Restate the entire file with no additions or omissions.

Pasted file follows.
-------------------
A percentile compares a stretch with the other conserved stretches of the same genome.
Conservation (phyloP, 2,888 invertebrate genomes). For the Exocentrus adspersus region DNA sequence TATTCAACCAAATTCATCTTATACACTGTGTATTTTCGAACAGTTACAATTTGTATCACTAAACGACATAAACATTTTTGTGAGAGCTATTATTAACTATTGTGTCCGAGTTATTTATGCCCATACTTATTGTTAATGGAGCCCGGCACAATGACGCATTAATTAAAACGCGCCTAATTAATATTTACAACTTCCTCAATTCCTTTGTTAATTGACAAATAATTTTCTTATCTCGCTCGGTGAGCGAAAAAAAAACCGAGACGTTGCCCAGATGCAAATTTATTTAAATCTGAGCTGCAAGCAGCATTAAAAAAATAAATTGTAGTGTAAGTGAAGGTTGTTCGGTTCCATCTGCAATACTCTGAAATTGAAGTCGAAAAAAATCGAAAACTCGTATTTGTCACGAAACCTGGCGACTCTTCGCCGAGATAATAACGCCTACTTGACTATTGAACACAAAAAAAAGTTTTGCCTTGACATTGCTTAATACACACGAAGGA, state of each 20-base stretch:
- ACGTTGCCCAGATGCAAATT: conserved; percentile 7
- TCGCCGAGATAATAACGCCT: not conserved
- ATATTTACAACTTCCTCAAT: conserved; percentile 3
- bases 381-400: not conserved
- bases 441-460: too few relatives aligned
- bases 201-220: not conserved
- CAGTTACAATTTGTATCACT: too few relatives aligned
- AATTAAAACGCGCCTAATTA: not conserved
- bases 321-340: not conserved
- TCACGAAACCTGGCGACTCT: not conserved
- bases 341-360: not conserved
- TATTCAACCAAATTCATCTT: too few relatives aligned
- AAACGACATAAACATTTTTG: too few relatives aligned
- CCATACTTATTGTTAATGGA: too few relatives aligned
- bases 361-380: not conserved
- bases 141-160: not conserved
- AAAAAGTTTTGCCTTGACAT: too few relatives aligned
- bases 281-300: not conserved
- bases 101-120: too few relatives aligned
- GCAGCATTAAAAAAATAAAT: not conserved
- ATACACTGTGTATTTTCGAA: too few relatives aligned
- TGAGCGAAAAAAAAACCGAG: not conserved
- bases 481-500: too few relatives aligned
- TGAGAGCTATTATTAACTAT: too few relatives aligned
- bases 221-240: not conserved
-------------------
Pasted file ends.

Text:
A percentile compares a stretch with the other conserved stretches of the same genome.
Conservation (phyloP, 2,888 invertebrate genomes). For the Exocentrus adspersus region DNA sequence TATTCAACCAAATTCATCTTATACACTGTGTATTTTCGAACAGTTACAATTTGTATCACTAAACGACATAAACATTTTTGTGAGAGCTATTATTAACTATTGTGTCCGAGTTATTTATGCCCATACTTATTGTTAATGGAGCCCGGCACAATGACGCATTAATTAAAACGCGCCTAATTAATATTTACAACTTCCTCAATTCCTTTGTTAATTGACAAATAATTTTCTTATCTCGCTCGGTGAGCGAAAAAAAAACCGAGACGTTGCCCAGATGCAAATTTATTTAAATCTGAGCTGCAAGCAGCATTAAAAAAATAAATTGTAGTGTAAGTGAAGGTTGTTCGGTTCCATCTGCAATACTCTGAAATTGAAGTCGAAAAAAATCGAAAACTCGTATTTGTCACGAAACCTGGCGACTCTTCGCCGAGATAATAACGCCTACTTGACTATTGAACACAAAAAAAAGTTTTGCCTTGACATTGCTTAATACACACGAAGGA, state of each 20-base stretch:
- ACGTTGCCCAGATGCAAATT: conserved; percentile 7
- TCGCCGAGATAATAACGCCT: not conserved
- ATATTTACAACTTCCTCAAT: conserved; percentile 3
- bases 381-400: not conserved
- bases 441-460: too few relatives aligned
- bases 201-220: not conserved
- CAGTTACAATTTGTATCACT: too few relatives aligned
- AATTAAAACGCGCCTAATTA: not conserved
- bases 321-340: not conserved
- TCACGAAACCTGGCGACTCT: not conserved
- bases 341-360: not conserved
- TATTCAACCAAATTCATCTT: too few relatives aligned
- AAACGACATAAACATTTTTG: too few relatives aligned
- CCATACTTATTGTTAATGGA: too few relatives aligned
- bases 361-380: not conserved
- bases 141-160: not conserved
- AAAAAGTTTTGCCTTGACAT: too few relatives aligned
- bases 281-300: not conserved
- bases 101-120: too few relatives aligned
- GCAGCATTAAAAAAATAAAT: not conserved
- ATACACTGTGTATTTTCGAA: too few relatives aligned
- TGAGCGAAAAAAAAACCGAG: not conserved
- bases 481-500: too few relatives aligned
- TGAGAGCTATTATTAACTAT: too few relatives aligned
- bases 221-240: not conserved